Zambonelli A

References (3)

Title : Comparison of Two Schizophyllum commune Strains in Production of Acetylcholinesterase Inhibitors and Antioxidants from Submerged Cultivation - Miskovic_2021_J.Fungi.(Basel)_7_
Author(s) : Miskovic J , Karaman M , Raseta M , Krsmanovic N , Berezni S , Jakovljevic D , Piattoni F , Zambonelli A , Gargano ML , Venturella G
Ref : J Fungi (Basel) , 7 : , 2021
Abstract : In recent years, fungi have been recognized as producers of acetylcholinesterase (AChE) inhibitors, agents important for the prevention of Alzheimer's disease (AD). This study aimed to examine the AChE inhibitory, the antioxidative and antibacterial activity of two different Schizophyllum commune strains that originated from Serbia (SRB) and Italy (IT). Submerged cultivation of grown mycelia (M) and fermentation broth (F) of ethanol (EtOH) and polysaccharide (PSH) extracts lasted for 7, 14, 21 and 28 days. For AChE activity Ellman method was performed, while for antioxidative activity, sevendifferent assays were conducted: DPPH, ABTS, FRAP, SOA, OH, NO together with total phenolic content. Antimicrobial screen, LC-MS/MS technique and FTIR measurements were performed. Different isolates exhibited different AChE activity, with PSH being the strongest (SRB, M, 28 days IC(90) 79.73 +/- 26.34 microg/mL), while in EtOH extracts, IT stood out (F, 14 days, IC(50) 0.8 +/- 0.6 microg/mL). PSH extracts (7 days) exhibit significant antioxidative activity (AO), opposite to EtOH extracts where 14 and 21days periods stood out. Only tw extracts showed antibacterial activity. Following LC-MS/MS analysis p-hydroxybenzoic and gallic acids were the most abundant phenolics. PSH extracts demonstrated remarkable results, making this study debut and introducing S. commune as a valuable resource of AChE inhibitors.
ESTHER : Miskovic_2021_J.Fungi.(Basel)_7_
PubMedSearch : Miskovic_2021_J.Fungi.(Basel)_7_
PubMedID: 33557141

Title : Pezizomycetes genomes reveal the molecular basis of ectomycorrhizal truffle lifestyle - Murat_2018_Nat.Ecol.Evol_2_1956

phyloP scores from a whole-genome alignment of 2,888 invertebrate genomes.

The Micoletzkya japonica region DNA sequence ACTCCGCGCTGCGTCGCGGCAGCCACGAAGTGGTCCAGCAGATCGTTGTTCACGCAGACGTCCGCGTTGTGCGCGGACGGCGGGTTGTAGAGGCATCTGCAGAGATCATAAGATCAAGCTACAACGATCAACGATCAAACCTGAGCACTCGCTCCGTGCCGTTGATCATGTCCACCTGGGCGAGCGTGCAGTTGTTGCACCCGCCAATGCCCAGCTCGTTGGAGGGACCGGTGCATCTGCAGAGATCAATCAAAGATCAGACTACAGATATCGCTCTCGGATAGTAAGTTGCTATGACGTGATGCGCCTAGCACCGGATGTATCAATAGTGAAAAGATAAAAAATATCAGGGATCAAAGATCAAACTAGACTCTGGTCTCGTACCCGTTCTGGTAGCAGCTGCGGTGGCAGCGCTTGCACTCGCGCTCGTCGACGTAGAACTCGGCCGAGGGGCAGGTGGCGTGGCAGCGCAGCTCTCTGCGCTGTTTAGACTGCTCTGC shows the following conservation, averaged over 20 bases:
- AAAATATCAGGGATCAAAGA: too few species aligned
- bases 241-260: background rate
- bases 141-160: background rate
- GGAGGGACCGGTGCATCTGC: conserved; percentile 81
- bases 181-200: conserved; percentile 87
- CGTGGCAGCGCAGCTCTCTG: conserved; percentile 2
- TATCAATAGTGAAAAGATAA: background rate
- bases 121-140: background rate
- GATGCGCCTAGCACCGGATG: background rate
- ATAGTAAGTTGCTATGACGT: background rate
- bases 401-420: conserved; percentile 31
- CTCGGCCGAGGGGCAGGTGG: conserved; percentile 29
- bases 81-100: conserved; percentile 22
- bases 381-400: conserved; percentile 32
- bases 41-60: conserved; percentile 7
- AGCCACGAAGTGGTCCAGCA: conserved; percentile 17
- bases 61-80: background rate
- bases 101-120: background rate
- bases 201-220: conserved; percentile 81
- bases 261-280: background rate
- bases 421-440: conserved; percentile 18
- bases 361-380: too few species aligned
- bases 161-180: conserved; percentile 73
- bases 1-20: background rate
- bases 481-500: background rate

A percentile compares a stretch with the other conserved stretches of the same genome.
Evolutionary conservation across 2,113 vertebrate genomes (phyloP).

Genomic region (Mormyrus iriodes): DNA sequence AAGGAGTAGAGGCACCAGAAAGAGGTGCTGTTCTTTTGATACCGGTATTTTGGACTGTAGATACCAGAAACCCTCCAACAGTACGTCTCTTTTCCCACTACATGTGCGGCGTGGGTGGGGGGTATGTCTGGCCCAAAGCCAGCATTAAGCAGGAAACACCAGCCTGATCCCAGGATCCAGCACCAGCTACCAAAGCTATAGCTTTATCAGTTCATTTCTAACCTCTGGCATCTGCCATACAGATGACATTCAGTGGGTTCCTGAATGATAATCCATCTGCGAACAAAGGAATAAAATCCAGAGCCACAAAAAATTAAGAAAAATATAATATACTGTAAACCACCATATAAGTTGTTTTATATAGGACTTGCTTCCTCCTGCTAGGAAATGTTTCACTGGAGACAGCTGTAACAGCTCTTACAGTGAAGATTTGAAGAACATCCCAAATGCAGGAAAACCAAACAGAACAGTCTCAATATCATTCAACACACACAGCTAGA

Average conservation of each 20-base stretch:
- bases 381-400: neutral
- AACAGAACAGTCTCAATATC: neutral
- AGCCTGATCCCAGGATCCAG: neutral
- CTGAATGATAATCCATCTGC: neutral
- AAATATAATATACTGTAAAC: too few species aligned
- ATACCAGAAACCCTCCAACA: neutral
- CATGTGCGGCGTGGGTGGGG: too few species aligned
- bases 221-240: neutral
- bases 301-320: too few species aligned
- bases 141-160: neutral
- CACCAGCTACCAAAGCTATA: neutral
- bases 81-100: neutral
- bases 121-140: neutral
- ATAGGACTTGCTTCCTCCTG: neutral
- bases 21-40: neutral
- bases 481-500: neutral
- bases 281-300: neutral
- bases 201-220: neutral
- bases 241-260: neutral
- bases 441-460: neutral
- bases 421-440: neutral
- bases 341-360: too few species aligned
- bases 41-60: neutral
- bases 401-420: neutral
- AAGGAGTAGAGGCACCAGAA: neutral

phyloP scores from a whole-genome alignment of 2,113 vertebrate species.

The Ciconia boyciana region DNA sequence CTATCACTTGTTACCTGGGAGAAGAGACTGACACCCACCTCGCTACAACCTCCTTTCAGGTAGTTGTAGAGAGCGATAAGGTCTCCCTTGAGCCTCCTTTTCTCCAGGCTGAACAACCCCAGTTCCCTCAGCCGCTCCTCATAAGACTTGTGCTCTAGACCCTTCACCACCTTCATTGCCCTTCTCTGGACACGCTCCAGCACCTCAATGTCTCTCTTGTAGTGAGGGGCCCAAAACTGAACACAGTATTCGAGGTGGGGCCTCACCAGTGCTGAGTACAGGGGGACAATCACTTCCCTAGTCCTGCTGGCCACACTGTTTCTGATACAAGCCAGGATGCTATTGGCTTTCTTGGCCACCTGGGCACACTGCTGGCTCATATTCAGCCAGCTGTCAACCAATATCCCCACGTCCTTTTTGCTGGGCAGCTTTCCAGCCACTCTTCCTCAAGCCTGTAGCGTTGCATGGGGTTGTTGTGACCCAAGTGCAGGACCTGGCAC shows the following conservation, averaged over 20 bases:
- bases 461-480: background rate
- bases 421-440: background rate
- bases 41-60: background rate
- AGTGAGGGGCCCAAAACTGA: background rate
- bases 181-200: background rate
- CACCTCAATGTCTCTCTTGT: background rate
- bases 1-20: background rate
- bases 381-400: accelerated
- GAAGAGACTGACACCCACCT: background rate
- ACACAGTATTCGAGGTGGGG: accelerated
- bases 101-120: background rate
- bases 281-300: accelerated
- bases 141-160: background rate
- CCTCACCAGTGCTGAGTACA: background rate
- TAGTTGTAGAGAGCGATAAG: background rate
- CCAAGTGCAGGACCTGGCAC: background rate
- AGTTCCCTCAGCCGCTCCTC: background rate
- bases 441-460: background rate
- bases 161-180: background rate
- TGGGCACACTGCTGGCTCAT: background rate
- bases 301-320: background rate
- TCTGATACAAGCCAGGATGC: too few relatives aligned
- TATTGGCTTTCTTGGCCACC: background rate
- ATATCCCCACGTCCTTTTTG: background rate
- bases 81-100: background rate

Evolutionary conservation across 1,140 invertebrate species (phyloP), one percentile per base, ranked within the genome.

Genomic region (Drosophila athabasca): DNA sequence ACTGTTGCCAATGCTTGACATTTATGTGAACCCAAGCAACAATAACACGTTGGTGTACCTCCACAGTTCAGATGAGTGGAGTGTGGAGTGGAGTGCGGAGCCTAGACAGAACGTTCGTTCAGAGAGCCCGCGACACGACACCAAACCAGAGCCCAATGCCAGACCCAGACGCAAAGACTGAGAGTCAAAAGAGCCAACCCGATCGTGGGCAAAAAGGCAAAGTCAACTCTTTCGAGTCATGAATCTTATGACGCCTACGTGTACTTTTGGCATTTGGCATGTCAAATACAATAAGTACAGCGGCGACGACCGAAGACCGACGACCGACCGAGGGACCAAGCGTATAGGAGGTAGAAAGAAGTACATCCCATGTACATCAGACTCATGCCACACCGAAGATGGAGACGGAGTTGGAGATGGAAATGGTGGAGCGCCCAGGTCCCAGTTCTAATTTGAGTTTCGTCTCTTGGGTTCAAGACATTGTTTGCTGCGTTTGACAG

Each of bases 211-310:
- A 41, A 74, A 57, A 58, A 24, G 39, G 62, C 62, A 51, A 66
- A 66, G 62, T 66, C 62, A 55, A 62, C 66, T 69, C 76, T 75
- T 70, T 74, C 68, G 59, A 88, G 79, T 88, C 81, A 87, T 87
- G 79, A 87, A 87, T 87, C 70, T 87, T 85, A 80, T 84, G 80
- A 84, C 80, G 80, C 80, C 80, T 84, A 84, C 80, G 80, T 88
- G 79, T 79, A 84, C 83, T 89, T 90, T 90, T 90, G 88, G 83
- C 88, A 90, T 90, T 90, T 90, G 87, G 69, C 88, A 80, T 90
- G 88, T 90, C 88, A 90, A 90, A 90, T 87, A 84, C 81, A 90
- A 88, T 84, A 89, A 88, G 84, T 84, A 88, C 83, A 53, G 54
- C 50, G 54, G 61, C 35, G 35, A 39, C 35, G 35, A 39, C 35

Author(s) : Murat C , Payen T , Noel B , Kuo A , Morin E , Chen J , Kohler A , Krizsan K , Balestrini R , Da Silva C , Montanini B , Hainaut M , Levati E , Barry KW , Belfiori B , Cichocki N , Clum A , Dockter RB , Fauchery L , Guy J , Iotti M , Le Tacon F , Lindquist EA , Lipzen A , Malagnac F , Mello A , Molinier V , Miyauchi S , Poulain J , Riccioni C , Rubini A , Sitrit Y , Splivallo R , Traeger S , Wang M , Zifcakova L , Wipf D , Zambonelli A , Paolocci F , Nowrousian M , Ottonello S , Baldrian P , Spatafora JW , Henrissat B , Nagy LG , Aury JM , Wincker P , Grigoriev IV , Bonfante P , Martin FM
Ref : Nat Ecol Evol , 2 :1956 , 2018
Abstract : Tuberaceae is one of the most diverse lineages of symbiotic truffle-forming fungi. To understand the molecular underpinning of the ectomycorrhizal truffle lifestyle, we compared the genomes of Piedmont white truffle (Tuber magnatum), Perigord black truffle (Tuber melanosporum), Burgundy truffle (Tuber aestivum), pig truffle (Choiromyces venosus) and desert truffle (Terfezia boudieri) to saprotrophic Pezizomycetes. Reconstructed gene duplication/loss histories along a time-calibrated phylogeny of Ascomycetes revealed that Tuberaceae-specific traits may be related to a higher gene diversification rate. Genomic features in Tuber species appear to be very similar, with high transposon content, few genes coding lignocellulose-degrading enzymes, a substantial set of lineage-specific fruiting-body-upregulated genes and high expression of genes involved in volatile organic compound metabolism. Developmental and metabolic pathways expressed in ectomycorrhizae and fruiting bodies of T. magnatum and T. melanosporum are unexpectedly very similar, owing to the fact that they diverged ~100 Ma. Volatile organic compounds from pungent truffle odours are not the products of Tuber-specific gene innovations, but rely on the differential expression of an existing gene repertoire. These genomic resources will help to address fundamental questions in the evolution of the truffle lifestyle and the ecology of fungi that have been praised as food delicacies for centuries.